Yokohama, Japan travel guide and things to do: Nine must-do highlights

THE ONE CRUISE TERMINAL

Large cruise ships dock at Osanbashi in the middle of Yokohama's action. This cruise terminal juts into the harbour and has a bold, undulating design and grassy walk-on roofs. A short meander takes you to Yamashita Park, with more seagull-screeching harbour views. The tethered, decommissioned Hikawa Maru (nyk.com/rekishi) provides a fine glimpse of life on board a luxe 1930s cruise liner. See yokohamajapan.com

THE ONE WATERFRONT

Most of Yokohama's waterfront is cluttered with workaday warehouses and cranes, but Minato Mirai is a hugely successful urban development project presided over by a giant Ferris wheel (cosmoworld.jp) and Landmark Tower (yokohama-landmark.jp), Japan's second-tallest building. You'll find many shopping malls and Mitsubishi Minatomari Industrial Museum (mhi.com), far more interesting than it sounds thanks to its interactive displays. See goyokohama.jp

THE ONE SHOP

Halfway along the half-hour walk between cruise terminal and Minato Mirai is Yokohama Red Brick Warehouse, a former customs house complex. Building 1 houses a cultural centre, Building 2 a shopping mall of boutique stores and restaurants. It's a good place to pick up Japanese souvenirs and small-brand clothing and accessories. See yokohama-akarenga.jp

THE ONE LANDMARK

Sankei-en is one of Japan's most famous classical gardens, developed by a silk manufacturer and open to the public since 1904. It's bigger than most, dotted with ponds, stands of trees, giant bamboo and 2000 cherry trees linked by meandering pathways leading to a secluded inner garden and teahouse. The garden also has several historical buildings relocated from across Japan. See sankeien.or.jp

THE ONE FOOD EXPERIENCE

Yokohama's Chinatown, the largest in Asia, is a hugely popular destination for hungry Tokyoites. The colourful raucous district is packed with 600 restaurants, noodle and dumpling shops, food halls (one themed on 1930s Shanghai) and street stalls selling pancakes and black-bean buns. Try 126-year-old Manchin-ro restaurant (manchinro.com) for Cantonese food and steamed buns.

THE ONE MUSEUM

True, the hands-on Cup Noodles Museum (cupnoodles-museum.jp) is entertaining, especially if you have kids, but Yokohama Museum of Art is one of Japan's foremost art institutions. It displays a fine collection of modern art by greats such as Picasso, Dali and the Impressionists, as well as an interesting collection of Japanese art and photography. See yokohama.art.museum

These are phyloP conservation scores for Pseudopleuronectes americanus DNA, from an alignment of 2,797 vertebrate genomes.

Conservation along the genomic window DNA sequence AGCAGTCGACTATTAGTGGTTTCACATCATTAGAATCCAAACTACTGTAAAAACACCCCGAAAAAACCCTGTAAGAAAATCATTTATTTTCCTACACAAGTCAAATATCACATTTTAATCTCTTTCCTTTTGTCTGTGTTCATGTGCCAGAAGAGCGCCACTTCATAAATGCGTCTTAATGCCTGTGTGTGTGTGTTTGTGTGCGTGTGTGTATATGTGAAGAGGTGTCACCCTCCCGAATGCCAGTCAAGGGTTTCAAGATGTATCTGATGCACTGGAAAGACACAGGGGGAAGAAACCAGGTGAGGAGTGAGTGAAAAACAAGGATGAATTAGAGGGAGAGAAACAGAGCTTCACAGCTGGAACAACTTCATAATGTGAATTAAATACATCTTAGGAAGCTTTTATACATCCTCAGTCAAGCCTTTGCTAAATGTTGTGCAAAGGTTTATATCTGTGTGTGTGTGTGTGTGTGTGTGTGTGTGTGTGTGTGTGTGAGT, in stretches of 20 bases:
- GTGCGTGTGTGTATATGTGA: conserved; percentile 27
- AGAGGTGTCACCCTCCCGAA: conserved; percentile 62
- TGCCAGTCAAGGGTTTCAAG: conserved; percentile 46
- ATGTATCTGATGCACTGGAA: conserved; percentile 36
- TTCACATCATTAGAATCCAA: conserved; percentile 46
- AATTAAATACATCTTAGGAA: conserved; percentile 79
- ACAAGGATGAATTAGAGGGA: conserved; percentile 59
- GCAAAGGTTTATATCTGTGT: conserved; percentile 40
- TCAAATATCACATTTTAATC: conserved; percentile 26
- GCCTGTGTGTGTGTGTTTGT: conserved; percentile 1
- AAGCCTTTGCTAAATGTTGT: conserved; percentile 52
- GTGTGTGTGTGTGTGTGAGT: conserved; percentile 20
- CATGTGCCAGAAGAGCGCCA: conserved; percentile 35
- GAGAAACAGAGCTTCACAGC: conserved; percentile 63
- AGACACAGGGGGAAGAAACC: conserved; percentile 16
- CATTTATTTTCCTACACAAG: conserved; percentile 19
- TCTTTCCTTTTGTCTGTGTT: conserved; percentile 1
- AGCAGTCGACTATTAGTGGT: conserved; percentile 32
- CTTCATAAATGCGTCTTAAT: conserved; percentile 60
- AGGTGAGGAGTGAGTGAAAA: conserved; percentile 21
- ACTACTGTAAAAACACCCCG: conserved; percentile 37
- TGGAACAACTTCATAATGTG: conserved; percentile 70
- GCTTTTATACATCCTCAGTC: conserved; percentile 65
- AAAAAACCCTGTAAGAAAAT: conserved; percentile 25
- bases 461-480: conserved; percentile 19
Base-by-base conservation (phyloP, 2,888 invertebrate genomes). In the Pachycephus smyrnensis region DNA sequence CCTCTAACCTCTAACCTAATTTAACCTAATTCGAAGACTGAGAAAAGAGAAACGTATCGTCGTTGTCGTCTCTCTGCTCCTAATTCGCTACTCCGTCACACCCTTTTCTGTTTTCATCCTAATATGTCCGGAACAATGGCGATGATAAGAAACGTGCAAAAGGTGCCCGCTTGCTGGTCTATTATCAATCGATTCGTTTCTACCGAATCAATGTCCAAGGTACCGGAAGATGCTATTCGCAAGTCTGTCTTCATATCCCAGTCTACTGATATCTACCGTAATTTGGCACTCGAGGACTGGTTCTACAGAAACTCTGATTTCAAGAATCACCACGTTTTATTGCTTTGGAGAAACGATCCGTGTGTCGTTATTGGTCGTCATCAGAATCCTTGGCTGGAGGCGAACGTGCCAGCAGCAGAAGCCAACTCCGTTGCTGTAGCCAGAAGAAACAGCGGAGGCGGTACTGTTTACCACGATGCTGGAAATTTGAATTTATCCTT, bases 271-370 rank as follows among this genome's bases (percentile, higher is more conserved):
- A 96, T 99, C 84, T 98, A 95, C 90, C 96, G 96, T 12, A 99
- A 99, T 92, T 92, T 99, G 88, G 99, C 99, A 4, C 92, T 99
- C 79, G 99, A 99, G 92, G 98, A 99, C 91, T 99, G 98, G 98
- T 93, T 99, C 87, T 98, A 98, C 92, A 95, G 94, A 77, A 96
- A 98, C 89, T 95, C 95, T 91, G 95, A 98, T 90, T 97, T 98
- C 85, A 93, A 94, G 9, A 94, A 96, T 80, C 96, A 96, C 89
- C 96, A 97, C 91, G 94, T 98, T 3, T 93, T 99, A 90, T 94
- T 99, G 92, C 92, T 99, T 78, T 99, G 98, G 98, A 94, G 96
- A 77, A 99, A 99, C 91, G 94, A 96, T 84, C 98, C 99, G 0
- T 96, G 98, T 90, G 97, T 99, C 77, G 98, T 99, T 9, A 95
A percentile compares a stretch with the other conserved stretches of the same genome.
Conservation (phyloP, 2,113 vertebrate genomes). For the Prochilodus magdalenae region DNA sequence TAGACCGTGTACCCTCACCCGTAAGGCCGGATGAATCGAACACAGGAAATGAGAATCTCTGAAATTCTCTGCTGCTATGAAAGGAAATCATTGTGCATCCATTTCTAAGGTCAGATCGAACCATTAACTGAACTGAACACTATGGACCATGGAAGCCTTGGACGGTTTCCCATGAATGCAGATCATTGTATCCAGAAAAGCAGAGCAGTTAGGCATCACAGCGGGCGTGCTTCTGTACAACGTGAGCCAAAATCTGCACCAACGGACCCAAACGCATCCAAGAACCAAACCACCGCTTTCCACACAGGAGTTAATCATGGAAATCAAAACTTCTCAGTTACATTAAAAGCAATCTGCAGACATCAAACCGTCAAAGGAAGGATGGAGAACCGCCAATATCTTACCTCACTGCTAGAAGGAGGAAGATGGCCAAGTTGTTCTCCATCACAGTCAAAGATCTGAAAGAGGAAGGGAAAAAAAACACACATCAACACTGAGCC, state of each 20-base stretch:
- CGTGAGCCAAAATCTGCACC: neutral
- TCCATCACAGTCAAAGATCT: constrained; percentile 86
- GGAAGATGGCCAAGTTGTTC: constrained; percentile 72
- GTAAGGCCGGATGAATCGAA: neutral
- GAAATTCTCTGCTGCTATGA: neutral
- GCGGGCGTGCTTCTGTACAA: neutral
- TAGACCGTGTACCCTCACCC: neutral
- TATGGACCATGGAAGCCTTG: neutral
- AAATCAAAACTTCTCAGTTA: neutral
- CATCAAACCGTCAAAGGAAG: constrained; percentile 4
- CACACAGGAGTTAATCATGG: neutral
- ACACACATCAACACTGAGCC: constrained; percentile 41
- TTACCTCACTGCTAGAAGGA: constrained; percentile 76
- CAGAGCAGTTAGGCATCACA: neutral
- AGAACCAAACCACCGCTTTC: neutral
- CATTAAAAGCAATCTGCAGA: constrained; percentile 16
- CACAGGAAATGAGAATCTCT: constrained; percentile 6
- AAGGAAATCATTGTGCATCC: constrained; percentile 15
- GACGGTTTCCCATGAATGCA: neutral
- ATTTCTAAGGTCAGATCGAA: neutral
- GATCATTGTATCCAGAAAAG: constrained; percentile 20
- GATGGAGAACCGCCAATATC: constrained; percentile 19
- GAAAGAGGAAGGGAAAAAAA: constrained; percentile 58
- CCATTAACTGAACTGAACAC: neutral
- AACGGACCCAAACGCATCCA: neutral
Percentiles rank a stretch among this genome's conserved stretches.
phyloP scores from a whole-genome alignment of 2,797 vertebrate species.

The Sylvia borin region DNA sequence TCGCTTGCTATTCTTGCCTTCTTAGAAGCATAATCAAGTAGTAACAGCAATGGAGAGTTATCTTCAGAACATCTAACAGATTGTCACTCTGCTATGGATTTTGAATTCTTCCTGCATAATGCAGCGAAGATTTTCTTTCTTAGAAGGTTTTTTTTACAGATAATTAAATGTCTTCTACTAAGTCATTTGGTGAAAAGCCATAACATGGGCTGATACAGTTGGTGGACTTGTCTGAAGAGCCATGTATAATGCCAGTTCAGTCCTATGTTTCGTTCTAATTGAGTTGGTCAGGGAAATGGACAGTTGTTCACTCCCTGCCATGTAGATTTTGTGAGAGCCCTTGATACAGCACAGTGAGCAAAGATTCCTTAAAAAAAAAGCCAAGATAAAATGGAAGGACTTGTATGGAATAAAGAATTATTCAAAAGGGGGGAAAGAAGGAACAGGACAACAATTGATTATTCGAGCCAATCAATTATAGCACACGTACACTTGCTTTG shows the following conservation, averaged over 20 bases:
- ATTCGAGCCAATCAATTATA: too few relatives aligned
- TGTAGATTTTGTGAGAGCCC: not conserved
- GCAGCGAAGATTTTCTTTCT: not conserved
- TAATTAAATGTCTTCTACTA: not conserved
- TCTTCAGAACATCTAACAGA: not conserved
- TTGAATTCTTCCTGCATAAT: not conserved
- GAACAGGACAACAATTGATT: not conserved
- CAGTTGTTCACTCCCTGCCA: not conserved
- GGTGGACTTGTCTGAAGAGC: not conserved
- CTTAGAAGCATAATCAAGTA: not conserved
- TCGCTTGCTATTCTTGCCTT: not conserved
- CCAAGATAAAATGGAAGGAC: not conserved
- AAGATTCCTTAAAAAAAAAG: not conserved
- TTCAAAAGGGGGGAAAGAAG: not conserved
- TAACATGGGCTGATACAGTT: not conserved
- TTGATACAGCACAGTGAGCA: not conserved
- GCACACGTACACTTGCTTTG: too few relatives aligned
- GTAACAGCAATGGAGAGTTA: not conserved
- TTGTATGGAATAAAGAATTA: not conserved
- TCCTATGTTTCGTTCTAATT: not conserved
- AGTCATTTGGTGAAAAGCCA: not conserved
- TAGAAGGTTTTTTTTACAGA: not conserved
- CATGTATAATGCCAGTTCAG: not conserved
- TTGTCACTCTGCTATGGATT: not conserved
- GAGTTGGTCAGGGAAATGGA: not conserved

THE ONE DISTRICT

Motomachi (now a centre for Japanese fashion) and adjacent Yamate were once residential centres for Western traders. Yamate still feels oddly European. Red-brick buildings, a former British consulate, white-spired churches and Greek Revival bank buildings sit under shady camphor trees. Some colonial-era villas are open to visitors. The foreign cemetery, filled with the leaning tombstones of sailors, merchants and diplomats, is atmospheric. See yokohamajapan.com

THE ONE HOTEL

If you like historical glamour and somewhat old-fashioned elegance then check into the Hotel New Grand near the cruise terminal. The 1927 hotel captures Yokohama's east-west trading influences with Art Deco architecture and a French restaurant inspired by fabled La Normandie cruise ship. Rooms are large and have sweeping harbour views. See hotel-newgrand.co.jp

THE ONE SHORE EXCURSION

Most cruise passengers hit Tokyo only 30 kilometres away, but for a quieter alternative take the 45-minute coach trip south to Kamakura, a small seaside resort whose hills are dotted with dozens of Buddhist temples and Shinto shrines from its medieval days as a shogun's capital. There are pretty walks, orange tori gates and giant bronze Buddhas. See city.kamakura.kanagawa.jp

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ONE MORE THING

Inside Japan Tours organises self-guided adventures across Japan, including cruise add-ons from Yokohama. It creates a flexible, tailored trip based on interests, budget and desired destinations. You're provided with practicalities and bookings, but can explore on your own, at your own pace. See insidejapantours.com

Brian Johnston travelled at his own expense.

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